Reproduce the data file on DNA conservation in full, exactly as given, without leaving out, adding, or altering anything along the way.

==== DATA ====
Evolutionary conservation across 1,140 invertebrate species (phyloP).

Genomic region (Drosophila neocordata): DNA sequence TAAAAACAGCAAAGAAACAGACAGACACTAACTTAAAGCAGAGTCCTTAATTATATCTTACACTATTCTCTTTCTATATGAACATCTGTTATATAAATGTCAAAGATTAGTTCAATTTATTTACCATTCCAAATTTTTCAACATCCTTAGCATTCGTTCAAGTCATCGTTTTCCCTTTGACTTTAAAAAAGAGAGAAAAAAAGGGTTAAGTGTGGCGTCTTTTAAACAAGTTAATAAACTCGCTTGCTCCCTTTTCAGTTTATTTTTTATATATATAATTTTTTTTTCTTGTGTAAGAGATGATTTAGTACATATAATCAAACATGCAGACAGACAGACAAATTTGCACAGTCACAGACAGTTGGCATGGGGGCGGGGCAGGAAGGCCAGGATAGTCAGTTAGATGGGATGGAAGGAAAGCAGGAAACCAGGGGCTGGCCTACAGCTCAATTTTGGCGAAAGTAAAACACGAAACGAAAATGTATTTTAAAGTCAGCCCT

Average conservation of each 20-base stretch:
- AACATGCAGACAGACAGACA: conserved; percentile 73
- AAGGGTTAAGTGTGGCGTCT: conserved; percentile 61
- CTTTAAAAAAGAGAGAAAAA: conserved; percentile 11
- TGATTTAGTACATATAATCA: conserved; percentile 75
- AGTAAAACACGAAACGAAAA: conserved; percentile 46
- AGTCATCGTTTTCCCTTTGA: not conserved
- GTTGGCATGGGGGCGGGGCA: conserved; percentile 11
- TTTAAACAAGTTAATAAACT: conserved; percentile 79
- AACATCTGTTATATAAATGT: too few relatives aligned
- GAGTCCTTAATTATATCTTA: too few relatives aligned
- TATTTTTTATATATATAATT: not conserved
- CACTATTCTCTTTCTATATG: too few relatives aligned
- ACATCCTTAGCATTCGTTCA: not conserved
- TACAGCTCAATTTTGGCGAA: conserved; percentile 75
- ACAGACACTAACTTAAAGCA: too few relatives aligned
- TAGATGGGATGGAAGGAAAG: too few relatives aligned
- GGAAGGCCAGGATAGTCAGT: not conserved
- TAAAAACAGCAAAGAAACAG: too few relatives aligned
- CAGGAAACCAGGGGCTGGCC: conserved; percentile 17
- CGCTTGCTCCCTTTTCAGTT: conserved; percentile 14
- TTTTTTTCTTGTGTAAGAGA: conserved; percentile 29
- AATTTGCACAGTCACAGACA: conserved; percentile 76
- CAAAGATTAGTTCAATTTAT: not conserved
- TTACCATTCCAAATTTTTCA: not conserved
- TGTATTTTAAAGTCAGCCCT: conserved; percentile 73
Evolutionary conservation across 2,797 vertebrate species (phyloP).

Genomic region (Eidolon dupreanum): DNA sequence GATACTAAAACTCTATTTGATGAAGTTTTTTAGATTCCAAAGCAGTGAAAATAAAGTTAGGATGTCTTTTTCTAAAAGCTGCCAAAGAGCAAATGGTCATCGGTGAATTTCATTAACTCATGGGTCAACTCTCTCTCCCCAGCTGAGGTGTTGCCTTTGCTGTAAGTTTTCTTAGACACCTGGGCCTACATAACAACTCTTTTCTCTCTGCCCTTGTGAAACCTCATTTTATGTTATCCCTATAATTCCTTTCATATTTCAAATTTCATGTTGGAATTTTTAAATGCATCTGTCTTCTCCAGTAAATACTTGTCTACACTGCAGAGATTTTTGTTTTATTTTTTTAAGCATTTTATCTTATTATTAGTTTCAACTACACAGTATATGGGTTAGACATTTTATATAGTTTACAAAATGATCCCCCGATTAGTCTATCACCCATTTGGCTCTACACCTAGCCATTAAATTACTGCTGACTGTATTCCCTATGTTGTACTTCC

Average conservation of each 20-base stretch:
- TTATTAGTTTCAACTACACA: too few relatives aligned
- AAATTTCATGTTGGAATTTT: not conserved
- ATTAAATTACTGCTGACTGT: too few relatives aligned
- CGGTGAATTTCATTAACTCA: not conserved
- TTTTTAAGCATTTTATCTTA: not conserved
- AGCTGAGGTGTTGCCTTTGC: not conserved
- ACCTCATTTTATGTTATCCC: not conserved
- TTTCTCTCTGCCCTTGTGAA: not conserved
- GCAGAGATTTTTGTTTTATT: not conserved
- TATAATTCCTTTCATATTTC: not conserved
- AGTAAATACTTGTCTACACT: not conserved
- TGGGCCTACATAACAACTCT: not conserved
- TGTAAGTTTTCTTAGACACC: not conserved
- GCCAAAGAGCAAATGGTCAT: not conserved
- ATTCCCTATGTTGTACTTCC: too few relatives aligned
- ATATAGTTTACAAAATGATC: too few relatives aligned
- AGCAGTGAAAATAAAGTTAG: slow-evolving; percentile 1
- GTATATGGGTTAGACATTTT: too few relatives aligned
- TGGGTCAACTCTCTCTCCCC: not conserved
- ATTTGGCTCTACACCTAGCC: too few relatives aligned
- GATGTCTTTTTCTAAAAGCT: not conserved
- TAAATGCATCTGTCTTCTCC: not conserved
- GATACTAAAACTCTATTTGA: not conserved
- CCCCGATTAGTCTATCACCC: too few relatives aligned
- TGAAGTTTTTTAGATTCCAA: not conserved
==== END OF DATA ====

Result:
Evolutionary conservation across 1,140 invertebrate species (phyloP).

Genomic region (Drosophila neocordata): DNA sequence TAAAAACAGCAAAGAAACAGACAGACACTAACTTAAAGCAGAGTCCTTAATTATATCTTACACTATTCTCTTTCTATATGAACATCTGTTATATAAATGTCAAAGATTAGTTCAATTTATTTACCATTCCAAATTTTTCAACATCCTTAGCATTCGTTCAAGTCATCGTTTTCCCTTTGACTTTAAAAAAGAGAGAAAAAAAGGGTTAAGTGTGGCGTCTTTTAAACAAGTTAATAAACTCGCTTGCTCCCTTTTCAGTTTATTTTTTATATATATAATTTTTTTTTCTTGTGTAAGAGATGATTTAGTACATATAATCAAACATGCAGACAGACAGACAAATTTGCACAGTCACAGACAGTTGGCATGGGGGCGGGGCAGGAAGGCCAGGATAGTCAGTTAGATGGGATGGAAGGAAAGCAGGAAACCAGGGGCTGGCCTACAGCTCAATTTTGGCGAAAGTAAAACACGAAACGAAAATGTATTTTAAAGTCAGCCCT

Average conservation of each 20-base stretch:
- AACATGCAGACAGACAGACA: conserved; percentile 73
- AAGGGTTAAGTGTGGCGTCT: conserved; percentile 61
- CTTTAAAAAAGAGAGAAAAA: conserved; percentile 11
- TGATTTAGTACATATAATCA: conserved; percentile 75
- AGTAAAACACGAAACGAAAA: conserved; percentile 46
- AGTCATCGTTTTCCCTTTGA: not conserved
- GTTGGCATGGGGGCGGGGCA: conserved; percentile 11
- TTTAAACAAGTTAATAAACT: conserved; percentile 79
- AACATCTGTTATATAAATGT: too few relatives aligned
- GAGTCCTTAATTATATCTTA: too few relatives aligned
- TATTTTTTATATATATAATT: not conserved
- CACTATTCTCTTTCTATATG: too few relatives aligned
- ACATCCTTAGCATTCGTTCA: not conserved
- TACAGCTCAATTTTGGCGAA: conserved; percentile 75
- ACAGACACTAACTTAAAGCA: too few relatives aligned
- TAGATGGGATGGAAGGAAAG: too few relatives aligned
- GGAAGGCCAGGATAGTCAGT: not conserved
- TAAAAACAGCAAAGAAACAG: too few relatives aligned
- CAGGAAACCAGGGGCTGGCC: conserved; percentile 17
- CGCTTGCTCCCTTTTCAGTT: conserved; percentile 14
- TTTTTTTCTTGTGTAAGAGA: conserved; percentile 29
- AATTTGCACAGTCACAGACA: conserved; percentile 76
- CAAAGATTAGTTCAATTTAT: not conserved
- TTACCATTCCAAATTTTTCA: not conserved
- TGTATTTTAAAGTCAGCCCT: conserved; percentile 73
Evolutionary conservation across 2,797 vertebrate species (phyloP).

Genomic region (Eidolon dupreanum): DNA sequence GATACTAAAACTCTATTTGATGAAGTTTTTTAGATTCCAAAGCAGTGAAAATAAAGTTAGGATGTCTTTTTCTAAAAGCTGCCAAAGAGCAAATGGTCATCGGTGAATTTCATTAACTCATGGGTCAACTCTCTCTCCCCAGCTGAGGTGTTGCCTTTGCTGTAAGTTTTCTTAGACACCTGGGCCTACATAACAACTCTTTTCTCTCTGCCCTTGTGAAACCTCATTTTATGTTATCCCTATAATTCCTTTCATATTTCAAATTTCATGTTGGAATTTTTAAATGCATCTGTCTTCTCCAGTAAATACTTGTCTACACTGCAGAGATTTTTGTTTTATTTTTTTAAGCATTTTATCTTATTATTAGTTTCAACTACACAGTATATGGGTTAGACATTTTATATAGTTTACAAAATGATCCCCCGATTAGTCTATCACCCATTTGGCTCTACACCTAGCCATTAAATTACTGCTGACTGTATTCCCTATGTTGTACTTCC

Average conservation of each 20-base stretch:
- TTATTAGTTTCAACTACACA: too few relatives aligned
- AAATTTCATGTTGGAATTTT: not conserved
- ATTAAATTACTGCTGACTGT: too few relatives aligned
- CGGTGAATTTCATTAACTCA: not conserved
- TTTTTAAGCATTTTATCTTA: not conserved
- AGCTGAGGTGTTGCCTTTGC: not conserved
- ACCTCATTTTATGTTATCCC: not conserved
- TTTCTCTCTGCCCTTGTGAA: not conserved
- GCAGAGATTTTTGTTTTATT: not conserved
- TATAATTCCTTTCATATTTC: not conserved
- AGTAAATACTTGTCTACACT: not conserved
- TGGGCCTACATAACAACTCT: not conserved
- TGTAAGTTTTCTTAGACACC: not conserved
- GCCAAAGAGCAAATGGTCAT: not conserved
- ATTCCCTATGTTGTACTTCC: too few relatives aligned
- ATATAGTTTACAAAATGATC: too few relatives aligned
- AGCAGTGAAAATAAAGTTAG: slow-evolving; percentile 1
- GTATATGGGTTAGACATTTT: too few relatives aligned
- TGGGTCAACTCTCTCTCCCC: not conserved
- ATTTGGCTCTACACCTAGCC: too few relatives aligned
- GATGTCTTTTTCTAAAAGCT: not conserved
- TAAATGCATCTGTCTTCTCC: not conserved
- GATACTAAAACTCTATTTGA: not conserved
- CCCCGATTAGTCTATCACCC: too few relatives aligned
- TGAAGTTTTTTAGATTCCAA: not conserved